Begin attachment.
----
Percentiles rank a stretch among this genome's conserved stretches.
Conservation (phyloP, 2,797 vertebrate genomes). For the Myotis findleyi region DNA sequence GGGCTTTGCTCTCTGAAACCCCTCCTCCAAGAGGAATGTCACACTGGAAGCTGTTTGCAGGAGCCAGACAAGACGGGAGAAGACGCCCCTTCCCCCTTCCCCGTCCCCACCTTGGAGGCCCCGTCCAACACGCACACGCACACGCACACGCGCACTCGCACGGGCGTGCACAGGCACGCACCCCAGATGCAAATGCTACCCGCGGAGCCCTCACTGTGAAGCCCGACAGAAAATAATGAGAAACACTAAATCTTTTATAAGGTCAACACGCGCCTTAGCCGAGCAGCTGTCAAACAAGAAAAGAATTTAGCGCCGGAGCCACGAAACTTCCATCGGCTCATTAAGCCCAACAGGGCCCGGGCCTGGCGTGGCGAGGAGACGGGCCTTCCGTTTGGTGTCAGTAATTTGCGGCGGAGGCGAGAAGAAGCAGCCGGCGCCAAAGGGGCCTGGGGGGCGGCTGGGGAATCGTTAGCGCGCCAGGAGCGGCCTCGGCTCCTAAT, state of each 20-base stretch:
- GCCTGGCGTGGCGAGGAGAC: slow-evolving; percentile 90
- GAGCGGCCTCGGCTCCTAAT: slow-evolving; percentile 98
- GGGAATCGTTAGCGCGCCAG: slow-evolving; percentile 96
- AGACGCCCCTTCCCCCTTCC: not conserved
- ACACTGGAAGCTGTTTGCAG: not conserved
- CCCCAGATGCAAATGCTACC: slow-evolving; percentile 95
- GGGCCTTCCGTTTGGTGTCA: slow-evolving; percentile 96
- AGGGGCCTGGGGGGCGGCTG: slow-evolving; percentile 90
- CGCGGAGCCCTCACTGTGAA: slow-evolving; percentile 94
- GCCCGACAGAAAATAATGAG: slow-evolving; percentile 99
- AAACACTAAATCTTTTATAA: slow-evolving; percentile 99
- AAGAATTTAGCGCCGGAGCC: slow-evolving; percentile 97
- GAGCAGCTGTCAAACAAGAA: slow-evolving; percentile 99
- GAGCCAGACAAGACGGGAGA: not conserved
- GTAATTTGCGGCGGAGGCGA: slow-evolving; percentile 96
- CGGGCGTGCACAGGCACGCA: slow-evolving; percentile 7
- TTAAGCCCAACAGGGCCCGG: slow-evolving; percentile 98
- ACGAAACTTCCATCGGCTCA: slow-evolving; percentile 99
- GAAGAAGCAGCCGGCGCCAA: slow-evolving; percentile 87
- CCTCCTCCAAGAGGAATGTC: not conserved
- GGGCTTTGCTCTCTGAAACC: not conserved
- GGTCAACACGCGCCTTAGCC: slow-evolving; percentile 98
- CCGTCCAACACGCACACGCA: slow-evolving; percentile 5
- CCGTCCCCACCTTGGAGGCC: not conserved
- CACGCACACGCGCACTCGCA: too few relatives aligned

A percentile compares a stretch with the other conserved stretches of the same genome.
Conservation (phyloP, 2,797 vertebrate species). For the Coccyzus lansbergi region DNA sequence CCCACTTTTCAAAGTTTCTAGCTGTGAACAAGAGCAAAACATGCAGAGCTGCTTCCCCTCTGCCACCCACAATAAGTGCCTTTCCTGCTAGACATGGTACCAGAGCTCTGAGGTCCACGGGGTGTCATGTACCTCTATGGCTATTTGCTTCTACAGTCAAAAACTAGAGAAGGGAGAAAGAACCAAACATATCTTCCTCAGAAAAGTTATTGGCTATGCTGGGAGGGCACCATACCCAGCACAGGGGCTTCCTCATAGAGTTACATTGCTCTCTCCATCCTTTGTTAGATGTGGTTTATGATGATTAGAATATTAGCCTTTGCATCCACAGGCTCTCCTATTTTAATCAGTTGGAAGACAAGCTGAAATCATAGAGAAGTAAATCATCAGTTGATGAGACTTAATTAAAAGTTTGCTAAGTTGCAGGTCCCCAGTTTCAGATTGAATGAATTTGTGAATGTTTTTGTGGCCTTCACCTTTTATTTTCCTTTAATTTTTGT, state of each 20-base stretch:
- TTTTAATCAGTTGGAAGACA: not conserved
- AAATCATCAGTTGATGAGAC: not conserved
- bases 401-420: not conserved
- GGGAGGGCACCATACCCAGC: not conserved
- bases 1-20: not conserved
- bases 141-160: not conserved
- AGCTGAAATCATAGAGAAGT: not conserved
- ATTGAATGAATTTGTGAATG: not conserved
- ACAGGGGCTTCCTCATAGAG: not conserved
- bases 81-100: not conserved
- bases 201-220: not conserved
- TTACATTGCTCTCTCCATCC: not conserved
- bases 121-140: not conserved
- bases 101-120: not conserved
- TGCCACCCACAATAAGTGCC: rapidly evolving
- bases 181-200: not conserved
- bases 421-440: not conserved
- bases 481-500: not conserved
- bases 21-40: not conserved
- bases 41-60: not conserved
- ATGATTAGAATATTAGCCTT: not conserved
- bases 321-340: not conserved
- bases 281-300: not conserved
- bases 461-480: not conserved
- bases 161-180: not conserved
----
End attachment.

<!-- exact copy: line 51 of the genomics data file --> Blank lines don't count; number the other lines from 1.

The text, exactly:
- bases 321-340: not conserved